Updates on the Research Progress

I’ve worked on a blockchain-based design that allows project members to collectively write the history of a project: a mechanism for a set of independent project participants to write a single source of truth, agreeing on who did what at what point in time. This expanded the scope of the original proposal in that the introduced design can handle not only BIM, but other types of data used in AEC projects. It’s a mechanism for independent parties to curate content (‘reality’) collectively and in a decentralized manner, without reliance on a third-party overseeing the process.
For this purpose, I’ve focused on the question of information sharing in AEC. How can we create a trust-less system which allows us to coordinate data access rights without reliance on a trusted centralized party? The introduced blockchain-based design consists of a protocol that allows a peer-to-peer (P2P) network of project participants to manage the level of access to the project data and also collectively decide on the provenance and rights to information.

System Components

The introduced system consists of few components:
1) Content-addressable and decentralized storage of data
2) Public blockchain-based and immutable documentation of data access rights and flow of data
3) Smart property
The solution uses the concept of Smart Property to manage the data access rights and document the flow of data within the project and over its life cycle. The smart property protocol attaches certain metadata to the native cryptocurrencies of a blockchain (e.g., bitcoin); the ‘colored’ instances of that cryptocurrency, while having certain monetary value, would represent a certain level of access to the people within an organization. For example, a bitcoin carrying one type of metadata could allow its holder to modify a BIM file.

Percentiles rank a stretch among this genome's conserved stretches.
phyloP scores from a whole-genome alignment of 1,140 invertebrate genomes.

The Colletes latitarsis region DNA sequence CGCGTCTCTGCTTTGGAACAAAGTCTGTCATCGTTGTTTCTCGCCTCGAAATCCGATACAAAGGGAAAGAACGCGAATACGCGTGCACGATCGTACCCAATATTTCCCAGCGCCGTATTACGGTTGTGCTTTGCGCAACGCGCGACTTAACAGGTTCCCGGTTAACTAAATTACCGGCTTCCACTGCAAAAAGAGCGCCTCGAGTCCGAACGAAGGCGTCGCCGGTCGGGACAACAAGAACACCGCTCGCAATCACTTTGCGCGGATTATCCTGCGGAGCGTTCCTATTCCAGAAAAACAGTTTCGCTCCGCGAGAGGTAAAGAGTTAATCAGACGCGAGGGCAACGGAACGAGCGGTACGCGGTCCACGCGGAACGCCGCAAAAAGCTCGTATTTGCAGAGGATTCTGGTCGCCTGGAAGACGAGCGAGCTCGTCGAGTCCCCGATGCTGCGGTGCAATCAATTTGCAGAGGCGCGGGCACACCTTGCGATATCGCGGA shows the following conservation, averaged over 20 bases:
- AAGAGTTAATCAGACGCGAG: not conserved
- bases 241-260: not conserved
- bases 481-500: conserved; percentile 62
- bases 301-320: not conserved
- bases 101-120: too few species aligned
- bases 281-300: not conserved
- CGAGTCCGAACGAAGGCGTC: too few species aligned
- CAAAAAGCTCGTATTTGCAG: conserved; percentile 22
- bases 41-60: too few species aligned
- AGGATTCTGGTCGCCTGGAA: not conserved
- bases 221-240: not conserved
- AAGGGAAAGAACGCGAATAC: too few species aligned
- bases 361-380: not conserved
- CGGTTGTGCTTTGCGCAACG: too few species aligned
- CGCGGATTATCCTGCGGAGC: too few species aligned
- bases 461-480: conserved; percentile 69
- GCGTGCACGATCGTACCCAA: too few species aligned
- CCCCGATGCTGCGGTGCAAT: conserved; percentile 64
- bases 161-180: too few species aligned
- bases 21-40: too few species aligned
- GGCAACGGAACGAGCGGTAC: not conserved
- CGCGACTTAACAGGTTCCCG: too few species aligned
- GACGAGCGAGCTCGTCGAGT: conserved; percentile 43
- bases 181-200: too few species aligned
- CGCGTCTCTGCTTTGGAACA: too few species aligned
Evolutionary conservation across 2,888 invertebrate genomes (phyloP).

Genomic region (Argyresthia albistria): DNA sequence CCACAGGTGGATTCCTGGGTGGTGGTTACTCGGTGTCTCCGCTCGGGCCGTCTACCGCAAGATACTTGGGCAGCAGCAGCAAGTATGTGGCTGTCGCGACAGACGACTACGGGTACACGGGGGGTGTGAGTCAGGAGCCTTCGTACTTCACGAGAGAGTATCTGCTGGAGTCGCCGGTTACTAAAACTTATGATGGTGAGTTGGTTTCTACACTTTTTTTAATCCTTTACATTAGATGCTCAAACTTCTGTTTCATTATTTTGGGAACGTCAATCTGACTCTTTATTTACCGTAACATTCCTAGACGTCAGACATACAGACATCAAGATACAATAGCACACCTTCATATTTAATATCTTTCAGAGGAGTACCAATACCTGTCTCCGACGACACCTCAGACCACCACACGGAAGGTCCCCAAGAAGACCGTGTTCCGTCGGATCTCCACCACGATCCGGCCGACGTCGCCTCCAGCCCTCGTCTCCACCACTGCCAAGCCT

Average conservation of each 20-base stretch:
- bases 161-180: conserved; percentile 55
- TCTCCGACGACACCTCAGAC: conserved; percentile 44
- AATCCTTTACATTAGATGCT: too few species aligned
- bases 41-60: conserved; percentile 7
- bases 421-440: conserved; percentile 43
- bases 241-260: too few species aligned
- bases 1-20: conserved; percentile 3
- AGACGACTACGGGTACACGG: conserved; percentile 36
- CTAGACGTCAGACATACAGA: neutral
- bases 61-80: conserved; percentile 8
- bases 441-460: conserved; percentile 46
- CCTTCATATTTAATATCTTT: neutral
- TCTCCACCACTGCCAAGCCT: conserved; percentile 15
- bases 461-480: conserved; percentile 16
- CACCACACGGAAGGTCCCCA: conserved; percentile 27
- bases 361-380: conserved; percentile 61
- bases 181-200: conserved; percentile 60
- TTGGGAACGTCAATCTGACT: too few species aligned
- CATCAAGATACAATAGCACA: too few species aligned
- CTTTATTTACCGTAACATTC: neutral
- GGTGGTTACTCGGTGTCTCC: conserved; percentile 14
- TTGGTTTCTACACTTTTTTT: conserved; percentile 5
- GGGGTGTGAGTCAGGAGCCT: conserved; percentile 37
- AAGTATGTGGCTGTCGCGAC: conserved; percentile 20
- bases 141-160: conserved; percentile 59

Each project member will have access to a digital and color-aware wallet that stores the ‘colored’ instances of cryptocurrencies she owns at a certain time; the protocol will automatically recognize her right to view, modify, or publish the data based on her balance of colored coins.
The blockchain and the distributed ledger will be used to transparently document the flow of data within the organization; however, the data itself will not be stored directly on the chain; a mathematical summary of the data (e.g., a hash of the data) will be instead used to refer to the data.

The implementation

In this research, I plan to use the interplanetary file system (IPFS) to create a content-addressable and decentralized means of storing project data; in this system, project participants will be referring to files based on ‘what’ they contain, and not ‘where’ they sit on a server. For example, everyone will be referencing a certain version of a BIM file using a 24-digit number (i.e., a hash of the file), regardless of where the file sits. This 24-digit numbers, generated by the IPFS protocol, will also be published to the blockchain.
The Bitcoin blockchain and its ledger will be used to document the flow of information over the life cycle of the project; the public nature of the BTC blockchain provides significantly higher degree of security for the introduced system; the data sitting on its ledger is secured by BTC hash rate and its global economy.
The smart property will be implemented using the BTC colored coin protocol.
I’ve already prototyped the IPFS data storage system, but the smart property protocol is still under development.

Publications (in preparation)

Using Bitcoin Blockchain and Cryptography to Build the AEC/FM’s Distributed and Decentralized Truth Machine: 1. Concept
Using Bitcoin Blockchain and Cryptography to Build the AEC/FM’s Distributed and Decentralized Truth Machine: 2. Implementation